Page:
Supporters of the Affordable Care Act gather in front of the U.S Supreme Court during a rally in Washington on March 4, 2015.
Alex Wong—Getty Images
March 4, 2015 1:39 PM EST

When the Supreme Court last considered the Affordable Care Act, the argument was easy to follow: Does the federal government have the power to force people to buy health insurance?

The question this time is a lot more complicated.

As the justices discussed a single line in the law Wednesday, they were debating issues of administrative law precedent, congressional intent and interpretation of statutory language. But the bottom line is still the same. If the court’s majority rules a certain way, the law would collapse, causing as many as eight million people to lose their health insurance.

The case centers on whether states need to set up their own health insurance exchanges under the law for their residents to qualify for subsidies that make it affordable.

Here’s a quick look at four ways the court could rule.

The Liberal Hail Mary

The ruling: The majority finds that the people bringing the lawsuit don’t have the standing to sue and throws out the case without ruling on the merits.

The argument: One plaintiff listed her address as a motel. The others might qualify for veterans health care or Medicare, which would make their claims of being hurt by the law a moot point.

Why they would do it: Chief Justice John Roberts might agree with the liberal justices as a face-saving way to make the case go away. He was quiet during oral arguments Wednesday.

Why they wouldn’t do it: Even if three of the four plaintiffs don’t have standing, if the fourth did, the case could move forward. It’s a longshot.

The Ironic Precedent

The ruling: The majority finds that forcing states to create their own health insurance exchanges at the risk of their residents losing subsidies is improper coercion.

The argument: Without the subsidies, a state’s health insurance market would fall into a “death spiral.” That means the law would effectively force states to build one.

Why they would do it: In its last decision, the court overturned a part of the law forcing states to expand Medicaid, saying it was coercive. Justice Anthony Kennedy seemed open to that logic again.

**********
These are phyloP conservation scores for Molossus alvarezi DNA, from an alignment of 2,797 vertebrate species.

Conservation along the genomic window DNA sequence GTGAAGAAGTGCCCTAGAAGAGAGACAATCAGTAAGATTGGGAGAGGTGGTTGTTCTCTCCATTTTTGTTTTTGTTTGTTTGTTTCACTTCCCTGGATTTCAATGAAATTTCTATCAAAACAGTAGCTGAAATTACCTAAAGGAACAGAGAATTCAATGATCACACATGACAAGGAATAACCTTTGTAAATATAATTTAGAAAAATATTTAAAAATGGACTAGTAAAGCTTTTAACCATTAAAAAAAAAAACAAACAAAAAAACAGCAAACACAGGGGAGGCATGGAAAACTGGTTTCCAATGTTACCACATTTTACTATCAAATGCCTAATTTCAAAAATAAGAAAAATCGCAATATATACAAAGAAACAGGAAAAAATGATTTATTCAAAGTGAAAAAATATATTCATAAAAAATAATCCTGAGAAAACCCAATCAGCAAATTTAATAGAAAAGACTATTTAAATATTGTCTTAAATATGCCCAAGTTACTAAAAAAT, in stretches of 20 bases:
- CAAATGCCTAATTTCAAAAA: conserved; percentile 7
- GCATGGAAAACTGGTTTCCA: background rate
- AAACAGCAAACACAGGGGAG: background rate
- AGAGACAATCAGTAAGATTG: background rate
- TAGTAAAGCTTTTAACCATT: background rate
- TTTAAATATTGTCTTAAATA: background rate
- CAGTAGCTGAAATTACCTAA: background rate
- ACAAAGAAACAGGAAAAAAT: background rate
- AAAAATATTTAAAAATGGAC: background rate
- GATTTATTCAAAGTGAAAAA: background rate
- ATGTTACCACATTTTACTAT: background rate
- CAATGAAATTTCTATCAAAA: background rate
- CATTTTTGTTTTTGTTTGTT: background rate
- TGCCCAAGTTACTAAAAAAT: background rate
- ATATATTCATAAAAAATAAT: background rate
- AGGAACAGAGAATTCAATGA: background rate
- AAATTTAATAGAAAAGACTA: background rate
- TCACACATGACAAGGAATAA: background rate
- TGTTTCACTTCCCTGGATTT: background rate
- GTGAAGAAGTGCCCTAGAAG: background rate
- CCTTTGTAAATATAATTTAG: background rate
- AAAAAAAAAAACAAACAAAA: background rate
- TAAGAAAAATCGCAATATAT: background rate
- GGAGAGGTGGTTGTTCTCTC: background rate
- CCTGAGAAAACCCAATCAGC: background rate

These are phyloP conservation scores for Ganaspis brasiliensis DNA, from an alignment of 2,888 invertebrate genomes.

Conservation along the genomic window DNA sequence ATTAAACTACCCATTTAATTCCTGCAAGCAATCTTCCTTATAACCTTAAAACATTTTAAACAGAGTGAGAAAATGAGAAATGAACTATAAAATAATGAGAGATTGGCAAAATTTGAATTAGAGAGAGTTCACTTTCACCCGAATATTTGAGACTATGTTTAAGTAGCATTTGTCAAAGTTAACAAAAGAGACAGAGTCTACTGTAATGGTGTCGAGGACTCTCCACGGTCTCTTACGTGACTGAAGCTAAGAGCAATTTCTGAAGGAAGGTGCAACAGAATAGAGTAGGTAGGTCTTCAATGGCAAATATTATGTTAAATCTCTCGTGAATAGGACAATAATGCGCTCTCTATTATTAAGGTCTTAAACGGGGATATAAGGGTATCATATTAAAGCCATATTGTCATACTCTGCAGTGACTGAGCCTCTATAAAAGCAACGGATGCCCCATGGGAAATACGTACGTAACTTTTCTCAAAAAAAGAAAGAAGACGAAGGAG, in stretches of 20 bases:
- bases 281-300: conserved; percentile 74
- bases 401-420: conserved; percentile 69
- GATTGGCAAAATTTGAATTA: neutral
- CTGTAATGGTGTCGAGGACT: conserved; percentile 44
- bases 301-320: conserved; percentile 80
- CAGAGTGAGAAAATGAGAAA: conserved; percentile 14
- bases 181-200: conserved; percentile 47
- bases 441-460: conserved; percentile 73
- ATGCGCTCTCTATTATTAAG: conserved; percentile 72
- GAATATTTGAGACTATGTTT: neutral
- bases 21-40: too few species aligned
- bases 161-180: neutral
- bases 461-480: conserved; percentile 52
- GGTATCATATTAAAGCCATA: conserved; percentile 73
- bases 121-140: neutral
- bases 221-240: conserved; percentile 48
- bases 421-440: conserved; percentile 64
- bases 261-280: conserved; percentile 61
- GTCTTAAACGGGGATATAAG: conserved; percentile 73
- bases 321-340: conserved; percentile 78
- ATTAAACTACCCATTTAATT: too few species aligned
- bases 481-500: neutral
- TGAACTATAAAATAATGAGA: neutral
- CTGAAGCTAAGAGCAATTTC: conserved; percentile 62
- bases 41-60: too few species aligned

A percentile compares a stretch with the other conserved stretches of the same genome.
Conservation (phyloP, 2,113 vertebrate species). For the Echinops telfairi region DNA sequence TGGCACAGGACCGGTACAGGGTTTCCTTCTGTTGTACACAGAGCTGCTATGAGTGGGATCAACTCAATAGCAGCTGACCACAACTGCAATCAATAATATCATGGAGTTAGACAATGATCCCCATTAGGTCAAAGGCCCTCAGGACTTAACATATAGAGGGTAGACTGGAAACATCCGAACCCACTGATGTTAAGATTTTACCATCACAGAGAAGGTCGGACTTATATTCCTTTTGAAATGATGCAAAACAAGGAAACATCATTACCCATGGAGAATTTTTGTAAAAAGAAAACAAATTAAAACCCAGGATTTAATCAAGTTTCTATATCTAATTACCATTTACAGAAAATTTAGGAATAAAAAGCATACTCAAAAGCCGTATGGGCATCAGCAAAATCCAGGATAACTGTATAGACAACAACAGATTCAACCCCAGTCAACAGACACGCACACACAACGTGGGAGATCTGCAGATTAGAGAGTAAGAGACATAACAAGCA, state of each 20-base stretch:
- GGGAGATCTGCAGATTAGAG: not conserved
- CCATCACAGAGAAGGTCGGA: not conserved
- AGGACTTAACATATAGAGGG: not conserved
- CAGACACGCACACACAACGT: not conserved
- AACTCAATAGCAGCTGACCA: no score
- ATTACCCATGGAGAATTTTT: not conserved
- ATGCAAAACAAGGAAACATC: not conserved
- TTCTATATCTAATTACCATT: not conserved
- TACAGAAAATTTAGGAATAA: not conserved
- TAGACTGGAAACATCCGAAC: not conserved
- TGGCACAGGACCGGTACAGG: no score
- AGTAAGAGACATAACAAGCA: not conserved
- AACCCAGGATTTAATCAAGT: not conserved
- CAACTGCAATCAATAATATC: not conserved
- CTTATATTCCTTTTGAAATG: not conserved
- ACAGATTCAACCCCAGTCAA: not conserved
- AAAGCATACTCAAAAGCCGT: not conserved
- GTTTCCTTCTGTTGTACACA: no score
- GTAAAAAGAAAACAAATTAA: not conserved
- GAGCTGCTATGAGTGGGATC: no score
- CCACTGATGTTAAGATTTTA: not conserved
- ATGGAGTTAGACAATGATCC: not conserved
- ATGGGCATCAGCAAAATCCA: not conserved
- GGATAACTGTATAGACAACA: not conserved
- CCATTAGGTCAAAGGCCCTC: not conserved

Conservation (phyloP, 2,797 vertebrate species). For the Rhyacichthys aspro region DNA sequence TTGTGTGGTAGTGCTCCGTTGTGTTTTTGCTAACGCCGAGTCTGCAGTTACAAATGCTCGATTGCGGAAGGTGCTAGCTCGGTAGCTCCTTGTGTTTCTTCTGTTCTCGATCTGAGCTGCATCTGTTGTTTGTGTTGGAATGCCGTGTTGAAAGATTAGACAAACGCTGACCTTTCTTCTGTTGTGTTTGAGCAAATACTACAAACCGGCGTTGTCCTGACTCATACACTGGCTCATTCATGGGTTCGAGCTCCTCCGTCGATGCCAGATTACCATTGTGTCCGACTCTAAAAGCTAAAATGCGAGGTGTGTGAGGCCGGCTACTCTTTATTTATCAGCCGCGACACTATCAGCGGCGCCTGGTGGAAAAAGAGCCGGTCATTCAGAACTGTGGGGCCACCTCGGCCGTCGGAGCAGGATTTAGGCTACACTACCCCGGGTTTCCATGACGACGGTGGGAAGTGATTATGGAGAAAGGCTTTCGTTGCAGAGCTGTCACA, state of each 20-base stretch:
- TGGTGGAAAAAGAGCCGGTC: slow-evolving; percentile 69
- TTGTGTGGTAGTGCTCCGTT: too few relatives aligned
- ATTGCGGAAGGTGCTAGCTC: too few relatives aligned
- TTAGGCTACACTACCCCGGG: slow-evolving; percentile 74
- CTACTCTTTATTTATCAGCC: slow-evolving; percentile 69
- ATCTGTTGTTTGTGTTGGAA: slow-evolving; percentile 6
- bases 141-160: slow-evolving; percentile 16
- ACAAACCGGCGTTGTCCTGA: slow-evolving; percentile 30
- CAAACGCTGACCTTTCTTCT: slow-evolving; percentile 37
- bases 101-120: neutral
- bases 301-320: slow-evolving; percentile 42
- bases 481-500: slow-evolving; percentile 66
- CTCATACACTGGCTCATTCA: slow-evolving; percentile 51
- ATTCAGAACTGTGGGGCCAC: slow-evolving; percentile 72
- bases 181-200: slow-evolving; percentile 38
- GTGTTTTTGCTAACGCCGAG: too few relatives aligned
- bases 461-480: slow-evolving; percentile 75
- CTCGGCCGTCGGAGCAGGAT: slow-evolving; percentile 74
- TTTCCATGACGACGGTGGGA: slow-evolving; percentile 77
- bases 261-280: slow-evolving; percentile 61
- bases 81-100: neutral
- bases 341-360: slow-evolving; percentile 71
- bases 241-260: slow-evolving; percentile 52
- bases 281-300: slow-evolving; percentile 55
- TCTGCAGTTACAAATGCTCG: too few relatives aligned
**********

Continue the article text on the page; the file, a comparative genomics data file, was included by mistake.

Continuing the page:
Why they wouldn’t do it: It’s a constitutional argument, which is a bigger deal than for the justices to simply interpret the law’s wording.

The ‘Not Our Problem’

The ruling: The majority finds that the law is poorly written but needs to be interpreted strictly, essentially saying the court’s hands are tied.

The argument: Congress didn’t do its job well when it passed the final version of the bill, but it’s not up to the White House — or the court, for that matter — to fix it.

Why they would do it: The Supreme Court regularly throws laws back to Congress to fix. They’ve done it recently it with a fair pay law, the Voting Rights Act and campaign finance law.

Why they wouldn’t do it: Precedent. In the most-cited administrative law case in history, the Supreme Court found that the White House should have leeway to interpret poorly worded laws.

The Conservative Hail Mary

The ruling: The majority finds that Congress intended for a state’s residents to be denied subsidies if the state didn’t set up its own insurance exchange.

The argument: An MIT economist who helped design the law once said that in an academic lecture that has since gone viral in conservative circles.

Why they would do it: The lawsuit’s supporters have argued that Democrats in Congress intended this all along. Going along with that argument would avoid the problem of legal precedent.

Why they wouldn’t do it: There’s lots of evidence, such as interviews with the staffers who actually wrote the law, that Congress didn’t intend this. It’s a longshot.

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